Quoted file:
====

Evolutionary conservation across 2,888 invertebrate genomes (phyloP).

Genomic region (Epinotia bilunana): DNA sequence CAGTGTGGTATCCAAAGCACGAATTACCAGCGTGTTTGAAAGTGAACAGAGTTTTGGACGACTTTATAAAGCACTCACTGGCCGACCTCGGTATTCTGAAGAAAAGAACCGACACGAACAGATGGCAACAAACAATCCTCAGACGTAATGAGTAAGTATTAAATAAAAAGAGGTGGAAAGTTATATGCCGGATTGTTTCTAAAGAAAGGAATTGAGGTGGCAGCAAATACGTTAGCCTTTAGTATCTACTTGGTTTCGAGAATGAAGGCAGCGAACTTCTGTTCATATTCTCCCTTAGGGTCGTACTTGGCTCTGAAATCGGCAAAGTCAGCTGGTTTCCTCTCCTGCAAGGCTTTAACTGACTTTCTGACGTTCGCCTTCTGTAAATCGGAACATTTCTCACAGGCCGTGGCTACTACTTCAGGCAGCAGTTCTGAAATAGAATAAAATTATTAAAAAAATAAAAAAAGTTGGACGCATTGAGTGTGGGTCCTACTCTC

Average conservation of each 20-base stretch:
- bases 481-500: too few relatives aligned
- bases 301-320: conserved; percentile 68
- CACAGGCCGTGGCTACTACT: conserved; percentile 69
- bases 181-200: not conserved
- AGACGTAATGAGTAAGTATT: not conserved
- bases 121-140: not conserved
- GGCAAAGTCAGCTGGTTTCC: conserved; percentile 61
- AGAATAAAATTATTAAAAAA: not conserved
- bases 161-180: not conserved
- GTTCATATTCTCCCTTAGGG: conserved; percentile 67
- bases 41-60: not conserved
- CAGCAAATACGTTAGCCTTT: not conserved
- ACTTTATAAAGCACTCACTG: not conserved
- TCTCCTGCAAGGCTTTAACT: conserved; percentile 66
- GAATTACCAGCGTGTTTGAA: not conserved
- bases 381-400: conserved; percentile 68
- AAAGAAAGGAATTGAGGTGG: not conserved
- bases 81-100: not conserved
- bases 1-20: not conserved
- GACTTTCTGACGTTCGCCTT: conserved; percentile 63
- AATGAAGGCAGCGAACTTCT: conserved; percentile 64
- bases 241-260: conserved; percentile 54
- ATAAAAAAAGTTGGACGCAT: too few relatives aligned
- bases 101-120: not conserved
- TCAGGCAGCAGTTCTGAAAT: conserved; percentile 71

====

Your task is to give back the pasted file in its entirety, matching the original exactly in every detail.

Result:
Evolutionary conservation across 2,888 invertebrate genomes (phyloP).

Genomic region (Epinotia bilunana): DNA sequence CAGTGTGGTATCCAAAGCACGAATTACCAGCGTGTTTGAAAGTGAACAGAGTTTTGGACGACTTTATAAAGCACTCACTGGCCGACCTCGGTATTCTGAAGAAAAGAACCGACACGAACAGATGGCAACAAACAATCCTCAGACGTAATGAGTAAGTATTAAATAAAAAGAGGTGGAAAGTTATATGCCGGATTGTTTCTAAAGAAAGGAATTGAGGTGGCAGCAAATACGTTAGCCTTTAGTATCTACTTGGTTTCGAGAATGAAGGCAGCGAACTTCTGTTCATATTCTCCCTTAGGGTCGTACTTGGCTCTGAAATCGGCAAAGTCAGCTGGTTTCCTCTCCTGCAAGGCTTTAACTGACTTTCTGACGTTCGCCTTCTGTAAATCGGAACATTTCTCACAGGCCGTGGCTACTACTTCAGGCAGCAGTTCTGAAATAGAATAAAATTATTAAAAAAATAAAAAAAGTTGGACGCATTGAGTGTGGGTCCTACTCTC

Average conservation of each 20-base stretch:
- bases 481-500: too few relatives aligned
- bases 301-320: conserved; percentile 68
- CACAGGCCGTGGCTACTACT: conserved; percentile 69
- bases 181-200: not conserved
- AGACGTAATGAGTAAGTATT: not conserved
- bases 121-140: not conserved
- GGCAAAGTCAGCTGGTTTCC: conserved; percentile 61
- AGAATAAAATTATTAAAAAA: not conserved
- bases 161-180: not conserved
- GTTCATATTCTCCCTTAGGG: conserved; percentile 67
- bases 41-60: not conserved
- CAGCAAATACGTTAGCCTTT: not conserved
- ACTTTATAAAGCACTCACTG: not conserved
- TCTCCTGCAAGGCTTTAACT: conserved; percentile 66
- GAATTACCAGCGTGTTTGAA: not conserved
- bases 381-400: conserved; percentile 68
- AAAGAAAGGAATTGAGGTGG: not conserved
- bases 81-100: not conserved
- bases 1-20: not conserved
- GACTTTCTGACGTTCGCCTT: conserved; percentile 63
- AATGAAGGCAGCGAACTTCT: conserved; percentile 64
- bases 241-260: conserved; percentile 54
- ATAAAAAAAGTTGGACGCAT: too few relatives aligned
- bases 101-120: not conserved
- TCAGGCAGCAGTTCTGAAAT: conserved; percentile 71